Rodrigo Franco, PhD
Cell Death and Redox Signaling
Cell death is a central phenomenon in the etiology of several human diseases including cancer and neurodegenerative disorders. It has been demonstrated that alterations in the cellular redox balance regulate the activation of distinct signaling cascades leading to the progression of a variety of cell death programs. However, the exact mechanisms involved in the regulation of cell death by redox signaling are still far from being understood.
In our research group we aim to elucidate the molecular mechanisms involved in the regulation of cell death progression by redox signaling. Because the intracellular thiol-disulfide (GSH/GSSG) balance is considered the major determinant of the redox status of the cell, we are particularly interested in studying how alterations in thiol homeostasis regulate the activation/inactivation of the cell death machinery during the pathogenesis of cancer and neurodegeneration.
Environmental Toxicity and Oxidative Stress
The environment represents a key contributor to human health and disease. Exposure to many toxicants such as metals and pesticides have detrimental effects on health and are considered to contribute substantially to a number of diseases of major public health significance. It has been recognized that many of the toxic effects induced by environmental stressors are mediated by regulation/induction of cell death and oxidative stress whose deregulation has been associated to several environmental diseases. The overall impact of environmental changes on the mechanisms of cell death progression is poorly understood yet the consequences of modifying/regulating them can result in a potential increased risk of developing diseases such as cancer and neurodegeneration, which are associated to alterations in cell death rates. We are interested in identifying the molecular mechanisms by which oxidative stress regulates cell death during environmental toxicity.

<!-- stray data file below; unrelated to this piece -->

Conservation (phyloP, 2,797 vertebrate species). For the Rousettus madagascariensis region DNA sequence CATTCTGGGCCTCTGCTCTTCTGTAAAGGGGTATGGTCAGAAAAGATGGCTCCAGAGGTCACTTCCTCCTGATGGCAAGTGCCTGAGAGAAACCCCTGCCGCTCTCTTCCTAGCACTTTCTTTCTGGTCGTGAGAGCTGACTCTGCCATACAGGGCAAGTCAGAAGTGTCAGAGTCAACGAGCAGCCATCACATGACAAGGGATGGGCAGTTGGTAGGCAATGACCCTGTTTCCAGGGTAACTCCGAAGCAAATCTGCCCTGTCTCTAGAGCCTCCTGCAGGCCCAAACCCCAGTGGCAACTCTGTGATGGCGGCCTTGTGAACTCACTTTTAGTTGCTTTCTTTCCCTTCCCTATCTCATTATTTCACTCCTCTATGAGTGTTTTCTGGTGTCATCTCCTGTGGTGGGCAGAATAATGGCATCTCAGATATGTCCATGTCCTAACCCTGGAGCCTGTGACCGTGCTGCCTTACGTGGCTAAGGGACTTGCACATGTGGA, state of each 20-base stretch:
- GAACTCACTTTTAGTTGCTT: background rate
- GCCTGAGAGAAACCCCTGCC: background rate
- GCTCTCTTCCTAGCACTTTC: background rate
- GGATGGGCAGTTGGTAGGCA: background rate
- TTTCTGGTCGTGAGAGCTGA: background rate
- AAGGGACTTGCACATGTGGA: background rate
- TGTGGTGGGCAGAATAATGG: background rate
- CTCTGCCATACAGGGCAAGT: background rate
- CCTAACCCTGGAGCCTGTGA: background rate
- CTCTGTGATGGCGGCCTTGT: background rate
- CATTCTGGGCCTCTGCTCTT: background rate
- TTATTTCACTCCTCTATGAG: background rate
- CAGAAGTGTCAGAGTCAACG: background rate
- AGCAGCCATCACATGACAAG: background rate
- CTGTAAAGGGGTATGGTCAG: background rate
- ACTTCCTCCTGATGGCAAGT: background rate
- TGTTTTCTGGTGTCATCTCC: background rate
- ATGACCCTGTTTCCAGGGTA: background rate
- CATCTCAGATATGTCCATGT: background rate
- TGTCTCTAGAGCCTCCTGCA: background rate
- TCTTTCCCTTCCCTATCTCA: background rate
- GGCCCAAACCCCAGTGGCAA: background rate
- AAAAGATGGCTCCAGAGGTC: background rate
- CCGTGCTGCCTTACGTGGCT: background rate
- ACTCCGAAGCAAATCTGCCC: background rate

Cytotoxic Brain Edema
Cytotoxic swelling is an important component of brain edema which occurs during distinct pathological states including hyponatraemia, traumatic brain injury, ischemia and hepatic encephalopathy. It is the result of a deregulated cell swelling of neurons and glia and the subsequent reduction in the extracellular space. Cytotoxic edema results mainly from both extracellular and/or intracellular osmotic disturbances and is also associated to the impairment of volume regulatory mechanisms. In our research group, we are also studying the signaling cascades involved in the regulation of cytotoxic swelling. We are particularly interested in characterizing the signaling events that modulate the activation of ionic/osmolyte efflux pathways under these circumstances.